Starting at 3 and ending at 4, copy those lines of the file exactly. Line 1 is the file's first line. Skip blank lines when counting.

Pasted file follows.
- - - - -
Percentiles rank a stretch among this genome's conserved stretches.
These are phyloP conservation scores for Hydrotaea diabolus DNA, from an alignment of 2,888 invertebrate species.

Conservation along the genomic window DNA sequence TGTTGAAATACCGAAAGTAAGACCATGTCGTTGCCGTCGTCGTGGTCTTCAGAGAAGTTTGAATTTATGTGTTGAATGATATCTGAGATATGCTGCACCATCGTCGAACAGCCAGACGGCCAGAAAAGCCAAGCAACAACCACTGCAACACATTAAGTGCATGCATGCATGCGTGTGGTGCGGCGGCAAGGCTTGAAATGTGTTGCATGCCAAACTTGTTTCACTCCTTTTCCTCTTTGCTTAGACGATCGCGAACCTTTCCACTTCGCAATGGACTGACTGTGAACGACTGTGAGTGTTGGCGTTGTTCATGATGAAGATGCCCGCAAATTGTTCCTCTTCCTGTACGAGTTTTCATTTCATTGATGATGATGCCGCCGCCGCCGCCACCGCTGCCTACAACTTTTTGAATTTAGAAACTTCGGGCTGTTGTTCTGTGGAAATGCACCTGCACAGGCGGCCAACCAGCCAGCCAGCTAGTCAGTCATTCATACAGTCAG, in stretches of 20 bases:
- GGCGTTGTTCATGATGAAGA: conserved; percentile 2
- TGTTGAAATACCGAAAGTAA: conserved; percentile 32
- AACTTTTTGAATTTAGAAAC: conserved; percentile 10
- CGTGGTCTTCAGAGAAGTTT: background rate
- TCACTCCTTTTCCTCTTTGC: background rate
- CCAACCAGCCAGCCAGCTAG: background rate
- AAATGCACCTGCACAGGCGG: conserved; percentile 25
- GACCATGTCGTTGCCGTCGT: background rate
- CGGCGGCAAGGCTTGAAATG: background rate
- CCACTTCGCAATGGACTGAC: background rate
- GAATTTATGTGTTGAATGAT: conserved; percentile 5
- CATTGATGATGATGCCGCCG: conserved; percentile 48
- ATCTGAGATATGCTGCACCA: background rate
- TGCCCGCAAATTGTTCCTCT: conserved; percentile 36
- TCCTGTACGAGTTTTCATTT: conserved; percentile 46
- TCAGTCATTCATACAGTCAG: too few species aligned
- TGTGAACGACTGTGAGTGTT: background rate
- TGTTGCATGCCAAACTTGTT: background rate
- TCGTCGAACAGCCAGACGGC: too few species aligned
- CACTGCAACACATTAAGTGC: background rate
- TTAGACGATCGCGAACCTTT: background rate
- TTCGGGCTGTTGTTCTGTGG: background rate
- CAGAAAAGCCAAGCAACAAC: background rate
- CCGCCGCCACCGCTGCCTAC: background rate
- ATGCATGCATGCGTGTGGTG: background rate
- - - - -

Conservation along the genomic window DNA sequence TGTTGAAATACCGAAAGTAAGACCATGTCGTTGCCGTCGTCGTGGTCTTCAGAGAAGTTTGAATTTATGTGTTGAATGATATCTGAGATATGCTGCACCATCGTCGAACAGCCAGACGGCCAGAAAAGCCAAGCAACAACCACTGCAACACATTAAGTGCATGCATGCATGCGTGTGGTGCGGCGGCAAGGCTTGAAATGTGTTGCATGCCAAACTTGTTTCACTCCTTTTCCTCTTTGCTTAGACGATCGCGAACCTTTCCACTTCGCAATGGACTGACTGTGAACGACTGTGAGTGTTGGCGTTGTTCATGATGAAGATGCCCGCAAATTGTTCCTCTTCCTGTACGAGTTTTCATTTCATTGATGATGATGCCGCCGCCGCCGCCACCGCTGCCTACAACTTTTTGAATTTAGAAACTTCGGGCTGTTGTTCTGTGGAAATGCACCTGCACAGGCGGCCAACCAGCCAGCCAGCTAGTCAGTCATTCATACAGTCAG, in stretches of 20 bases:
- GGCGTTGTTCATGATGAAGA: conserved; percentile 2